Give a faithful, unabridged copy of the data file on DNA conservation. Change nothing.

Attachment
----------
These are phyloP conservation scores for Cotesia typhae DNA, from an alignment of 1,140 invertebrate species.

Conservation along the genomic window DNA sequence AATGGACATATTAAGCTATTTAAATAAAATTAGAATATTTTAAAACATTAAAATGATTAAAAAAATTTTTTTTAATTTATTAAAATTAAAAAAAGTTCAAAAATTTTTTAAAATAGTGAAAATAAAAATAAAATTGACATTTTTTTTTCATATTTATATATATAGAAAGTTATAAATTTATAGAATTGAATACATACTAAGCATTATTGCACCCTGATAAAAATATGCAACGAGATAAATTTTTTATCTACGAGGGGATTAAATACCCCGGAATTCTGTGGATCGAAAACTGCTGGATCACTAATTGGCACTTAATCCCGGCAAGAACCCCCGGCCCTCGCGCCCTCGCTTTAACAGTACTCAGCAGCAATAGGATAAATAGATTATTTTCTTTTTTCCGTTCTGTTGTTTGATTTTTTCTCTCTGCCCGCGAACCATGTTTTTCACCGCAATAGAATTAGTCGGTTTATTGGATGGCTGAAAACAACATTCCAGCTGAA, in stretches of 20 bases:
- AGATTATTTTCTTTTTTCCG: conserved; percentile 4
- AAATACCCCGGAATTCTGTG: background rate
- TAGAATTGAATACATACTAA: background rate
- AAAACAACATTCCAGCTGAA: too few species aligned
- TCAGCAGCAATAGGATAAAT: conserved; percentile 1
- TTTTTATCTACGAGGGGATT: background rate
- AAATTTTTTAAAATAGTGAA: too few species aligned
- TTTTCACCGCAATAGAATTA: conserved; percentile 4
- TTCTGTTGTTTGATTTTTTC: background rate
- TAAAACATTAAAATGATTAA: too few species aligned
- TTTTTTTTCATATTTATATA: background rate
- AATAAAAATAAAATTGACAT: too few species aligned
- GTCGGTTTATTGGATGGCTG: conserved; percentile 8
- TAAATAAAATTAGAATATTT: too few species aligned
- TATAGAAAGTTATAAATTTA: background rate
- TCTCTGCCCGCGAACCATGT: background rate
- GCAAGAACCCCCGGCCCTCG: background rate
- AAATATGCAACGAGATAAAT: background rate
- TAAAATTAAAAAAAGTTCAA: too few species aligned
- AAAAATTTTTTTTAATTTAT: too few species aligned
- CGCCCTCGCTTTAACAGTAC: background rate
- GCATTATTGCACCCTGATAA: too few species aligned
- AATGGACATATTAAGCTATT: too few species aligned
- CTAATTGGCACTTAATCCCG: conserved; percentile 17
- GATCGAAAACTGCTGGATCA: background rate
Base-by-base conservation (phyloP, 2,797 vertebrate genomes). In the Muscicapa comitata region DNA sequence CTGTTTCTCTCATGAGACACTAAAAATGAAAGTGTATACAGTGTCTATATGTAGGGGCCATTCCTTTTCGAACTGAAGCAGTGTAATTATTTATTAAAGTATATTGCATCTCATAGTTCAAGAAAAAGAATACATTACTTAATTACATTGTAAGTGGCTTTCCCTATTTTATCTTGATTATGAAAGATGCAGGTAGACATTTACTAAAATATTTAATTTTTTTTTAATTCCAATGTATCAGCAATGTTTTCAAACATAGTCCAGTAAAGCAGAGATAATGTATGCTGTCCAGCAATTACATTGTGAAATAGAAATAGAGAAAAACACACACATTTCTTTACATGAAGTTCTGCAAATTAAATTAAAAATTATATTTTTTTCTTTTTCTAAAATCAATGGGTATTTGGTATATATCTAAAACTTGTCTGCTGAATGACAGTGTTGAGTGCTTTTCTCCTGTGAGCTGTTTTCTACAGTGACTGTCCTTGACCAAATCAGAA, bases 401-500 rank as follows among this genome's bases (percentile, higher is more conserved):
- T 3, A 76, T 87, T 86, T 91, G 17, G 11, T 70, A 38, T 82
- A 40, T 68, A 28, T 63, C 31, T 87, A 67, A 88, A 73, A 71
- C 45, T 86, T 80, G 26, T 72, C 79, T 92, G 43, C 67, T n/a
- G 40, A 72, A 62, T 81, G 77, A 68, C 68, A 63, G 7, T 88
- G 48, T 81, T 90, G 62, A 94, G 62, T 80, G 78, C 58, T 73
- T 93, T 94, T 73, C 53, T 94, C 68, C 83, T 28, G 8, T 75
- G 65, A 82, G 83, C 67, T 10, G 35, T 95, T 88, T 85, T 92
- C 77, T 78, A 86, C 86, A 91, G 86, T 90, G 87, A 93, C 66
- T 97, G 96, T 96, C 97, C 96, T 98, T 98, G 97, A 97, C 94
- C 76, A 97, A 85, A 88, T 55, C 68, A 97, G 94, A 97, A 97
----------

These are phyloP conservation scores for Cotesia typhae DNA, from an alignment of 1,140 invertebrate species.

Conservation along the genomic window DNA sequence AATGGACATATTAAGCTATTTAAATAAAATTAGAATATTTTAAAACATTAAAATGATTAAAAAAATTTTTTTTAATTTATTAAAATTAAAAAAAGTTCAAAAATTTTTTAAAATAGTGAAAATAAAAATAAAATTGACATTTTTTTTTCATATTTATATATATAGAAAGTTATAAATTTATAGAATTGAATACATACTAAGCATTATTGCACCCTGATAAAAATATGCAACGAGATAAATTTTTTATCTACGAGGGGATTAAATACCCCGGAATTCTGTGGATCGAAAACTGCTGGATCACTAATTGGCACTTAATCCCGGCAAGAACCCCCGGCCCTCGCGCCCTCGCTTTAACAGTACTCAGCAGCAATAGGATAAATAGATTATTTTCTTTTTTCCGTTCTGTTGTTTGATTTTTTCTCTCTGCCCGCGAACCATGTTTTTCACCGCAATAGAATTAGTCGGTTTATTGGATGGCTGAAAACAACATTCCAGCTGAA, in stretches of 20 bases:
- AGATTATTTTCTTTTTTCCG: conserved; percentile 4
- AAATACCCCGGAATTCTGTG: background rate
- TAGAATTGAATACATACTAA: background rate
- AAAACAACATTCCAGCTGAA: too few species aligned
- TCAGCAGCAATAGGATAAAT: conserved; percentile 1
- TTTTTATCTACGAGGGGATT: background rate
- AAATTTTTTAAAATAGTGAA: too few species aligned
- TTTTCACCGCAATAGAATTA: conserved; percentile 4
- TTCTGTTGTTTGATTTTTTC: background rate
- TAAAACATTAAAATGATTAA: too few species aligned
- TTTTTTTTCATATTTATATA: background rate
- AATAAAAATAAAATTGACAT: too few species aligned
- GTCGGTTTATTGGATGGCTG: conserved; percentile 8
- TAAATAAAATTAGAATATTT: too few species aligned
- TATAGAAAGTTATAAATTTA: background rate
- TCTCTGCCCGCGAACCATGT: background rate
- GCAAGAACCCCCGGCCCTCG: background rate
- AAATATGCAACGAGATAAAT: background rate
- TAAAATTAAAAAAAGTTCAA: too few species aligned
- AAAAATTTTTTTTAATTTAT: too few species aligned
- CGCCCTCGCTTTAACAGTAC: background rate
- GCATTATTGCACCCTGATAA: too few species aligned
- AATGGACATATTAAGCTATT: too few species aligned
- CTAATTGGCACTTAATCCCG: conserved; percentile 17
- GATCGAAAACTGCTGGATCA: background rate
Base-by-base conservation (phyloP, 2,797 vertebrate genomes). In the Muscicapa comitata region DNA sequence CTGTTTCTCTCATGAGACACTAAAAATGAAAGTGTATACAGTGTCTATATGTAGGGGCCATTCCTTTTCGAACTGAAGCAGTGTAATTATTTATTAAAGTATATTGCATCTCATAGTTCAAGAAAAAGAATACATTACTTAATTACATTGTAAGTGGCTTTCCCTATTTTATCTTGATTATGAAAGATGCAGGTAGACATTTACTAAAATATTTAATTTTTTTTTAATTCCAATGTATCAGCAATGTTTTCAAACATAGTCCAGTAAAGCAGAGATAATGTATGCTGTCCAGCAATTACATTGTGAAATAGAAATAGAGAAAAACACACACATTTCTTTACATGAAGTTCTGCAAATTAAATTAAAAATTATATTTTTTTCTTTTTCTAAAATCAATGGGTATTTGGTATATATCTAAAACTTGTCTGCTGAATGACAGTGTTGAGTGCTTTTCTCCTGTGAGCTGTTTTCTACAGTGACTGTCCTTGACCAAATCAGAA, bases 401-500 rank as follows among this genome's bases (percentile, higher is more conserved):
- T 3, A 76, T 87, T 86, T 91, G 17, G 11, T 70, A 38, T 82
- A 40, T 68, A 28, T 63, C 31, T 87, A 67, A 88, A 73, A 71
- C 45, T 86, T 80, G 26, T 72, C 79, T 92, G 43, C 67, T n/a
- G 40, A 72, A 62, T 81, G 77, A 68, C 68, A 63, G 7, T 88
- G 48, T 81, T 90, G 62, A 94, G 62, T 80, G 78, C 58, T 73
- T 93, T 94, T 73, C 53, T 94, C 68, C 83, T 28, G 8, T 75
- G 65, A 82, G 83, C 67, T 10, G 35, T 95, T 88, T 85, T 92
- C 77, T 78, A 86, C 86, A 91, G 86, T 90, G 87, A 93, C 66
- T 97, G 96, T 96, C 97, C 96, T 98, T 98, G 97, A 97, C 94
- C 76, A 97, A 85, A 88, T 55, C 68, A 97, G 94, A 97, A 97